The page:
In an opinion piece in the Houston Chronicle titled “Why I’m standing up to the anti-vaccine nonsense,” pediatrician and vaccine developer Peter Hotez, MD, PhD sought to explain his reasoning for declaring himself the primary antagonist of parents defending the moral and legal right to make informed, voluntary medical care decisions, including vaccine decisions, for their minor children.
Dr. Hotez, who is the director of the Texas Children’s Hospital Center for Vaccine Development in Houston, wrote about why he feels justified in attacking parents, including those with vaccine injured children, who are educated about vaccine risks and failures and advocate for protection of the ethical principle of informed consent. He said, “As both a vaccine pediatrician-scientist and autism dad, I knew there was probably no one more qualified to stand up to the anti-vaccine lobby and refute their false assertions.”1
Hotez implied that he is a reluctant warrior, though. He said, “I knew the stakes might be high. Many individuals linked to anti-vaccine groups are notorious cyberbullies and stalkers. Did I really want to run myself and family through this gantlet?”1 Could this be the same Peter Hotez who has alleged that parents of vaccine injured children “hate their families and hate their children” because presumably they dare to speak out and describe the devastating deterioration in health their children suffered after vaccination?2 3
Hotez throws around the word “hate” like he owns it. The word “hate” is defined in the dictionary as “to feel extreme enmity toward: to regard with active hostility” and “to have a strong aversion to: find very distasteful.”4
Snuff: another strong word which goes further than hate. The word “snuff” is defined in the dictionary as “to make extinct: put an end to” and “kill, execute.”7
This doctor is very angry and seems to be fixated on feelings of hate and killing, especially when people don’t agree with him. Think about the kind of strategy this doctor is pursuing, one that appears almost entirely focused on dehumanizing individuals who do not agree 100 percent with him about vaccination, health and autonomy.
Like those who have been public spokespersons for forced vaccination policies and laws before him, Dr. Hotez is determined to divide Americans into two camps: people who are right and worthy of being valued and those who are wrong and not worthy of being valued. It looks like Dr. Hotez wants to convince the public that those who side with his view that vaccines are good and everyone must be required to get vaccinated belong in the first camp, while those, who believe that vaccines are not good for everyone and no person should be forced to take a medical risk without voluntary informed consent, belong in the second camp.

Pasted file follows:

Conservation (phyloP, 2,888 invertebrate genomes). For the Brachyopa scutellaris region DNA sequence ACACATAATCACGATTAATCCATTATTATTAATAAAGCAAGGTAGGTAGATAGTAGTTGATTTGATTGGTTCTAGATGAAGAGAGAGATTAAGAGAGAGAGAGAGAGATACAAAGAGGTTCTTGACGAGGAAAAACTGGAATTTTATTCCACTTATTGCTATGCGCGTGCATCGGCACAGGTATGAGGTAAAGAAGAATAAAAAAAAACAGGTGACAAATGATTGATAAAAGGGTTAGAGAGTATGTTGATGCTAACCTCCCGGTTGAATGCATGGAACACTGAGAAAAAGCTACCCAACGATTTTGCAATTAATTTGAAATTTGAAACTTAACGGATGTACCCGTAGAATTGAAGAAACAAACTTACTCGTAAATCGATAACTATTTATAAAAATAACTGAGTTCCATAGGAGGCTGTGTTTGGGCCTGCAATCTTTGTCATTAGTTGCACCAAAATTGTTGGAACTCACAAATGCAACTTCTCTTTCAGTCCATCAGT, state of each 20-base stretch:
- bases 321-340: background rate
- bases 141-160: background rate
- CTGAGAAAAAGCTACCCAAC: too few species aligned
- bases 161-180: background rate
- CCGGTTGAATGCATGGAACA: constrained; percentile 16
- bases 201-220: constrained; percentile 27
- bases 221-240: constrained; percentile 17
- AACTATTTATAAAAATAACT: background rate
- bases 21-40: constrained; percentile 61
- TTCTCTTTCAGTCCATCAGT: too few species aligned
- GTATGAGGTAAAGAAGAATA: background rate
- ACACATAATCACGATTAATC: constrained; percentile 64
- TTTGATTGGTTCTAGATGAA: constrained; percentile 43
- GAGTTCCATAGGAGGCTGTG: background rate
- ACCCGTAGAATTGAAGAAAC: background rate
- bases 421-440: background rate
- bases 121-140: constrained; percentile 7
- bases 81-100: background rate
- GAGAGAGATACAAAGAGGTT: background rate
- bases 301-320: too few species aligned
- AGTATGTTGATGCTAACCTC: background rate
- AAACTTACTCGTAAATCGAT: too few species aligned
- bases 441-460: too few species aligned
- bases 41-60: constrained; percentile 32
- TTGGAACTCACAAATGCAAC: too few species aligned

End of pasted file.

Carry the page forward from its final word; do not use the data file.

In other words, Hotez is setting up people who disagree with him to be viewed as wrong, unworthy and less than human—thus creating a “psychological loophole” that can justify harming or even killing them.8 9
In an article in Vox titled “The dark psychology of dehumanization, explained”, Brian Resnick wrote:
At Stanford, Albert Bandura, showed that when participants overhear an experimenter call another study subject “an animal,” they’re more likely to give that subject a painful shock. If you think of murder and torture as universally taboo, then dehumanization of the “other” is a psychological loophole that can justify them.8
This kind of language is different from the kind of bullying or stalking that Hotez whines about. At its most annoying and pathetic, Hotez’s description of vaccine safety and informed consent advocates as “hate groups” and the need for “snuffing out” those groups is reminiscent of the “schoolyard bully who engages in name calling when he can’t come up with anything intelligent to say.”3
At its near-worst, Hotez’s language is defamatory and, as noted by informed consent advocate Barbara Loe Fisher of the National Vaccine Information Center (NVIC), is…
“systematically fomenting fear, hatred and prejudice against any parent or physician who talks about the reality of vaccine injuries and deaths and defends the informed consent principle, which has been the ethical standard for the ethical practice of medicine since World War II.”3
Informed consent? Dr. Hotez clearly finds the idea bothersome and repugnant, and he is not embarrassed to admit it. In his article, Hotez referred to terms such as “medical freedom” and “vaccine choice” as “phony nonsense.”
This angry doctor seems to have no problem side-stepping the personal autonomy of individuals and urging lawmakers to take away the human right to freedom of thought, speech, conscience and informed consent so everyone can be forcibly vaccinated. Being allowed to give voluntary consent to taking a pharmaceutical product that can cause injury or death, in the eyes of Peter Hotez, is simply irrelevant.
1 Hotez P. Why I’m standing up to the anti-vaccine nonsense. Houston Chronicle Nov. 20, 2018.
2 Chen Y. ‘Part of this is our fault’: Global Health expert talks anti-vaccine movement, preventable diseases. Duke Chronicle Feb. 20, 2018.
3 Fisher BL. Baylor’s Doc Hotez Bullies Parents of Vaccine Injured Children. The Vaccine Reaction Feb. 24, 2018.
4 Definition of Hate/Hating (verb). Merriam-Webster Dictionary.
5 Hotez PJ. Will an American-Led Anti-Vaccine Movement Subvert Global Health? Scientific American Mar. 3, 2017.
6 Cáceres M. Dr. Peter Hotez: “Snuff Out” Anti-Vaccine Movement. The Vaccine Reaction Mar. 19, 2017.
7 Definition of Snuff (verb). Merriam-Webster Dictionary.
8 Resnick B. The dark psychology of dehumanization, explained. Vox May 7, 2017.
9 Bandura A, Underwood B, Fromson ME. Disinhibition of Aggression through Diffusion of Responsibility and Dehumanization. J Res Pers 1975; (9): 253-269.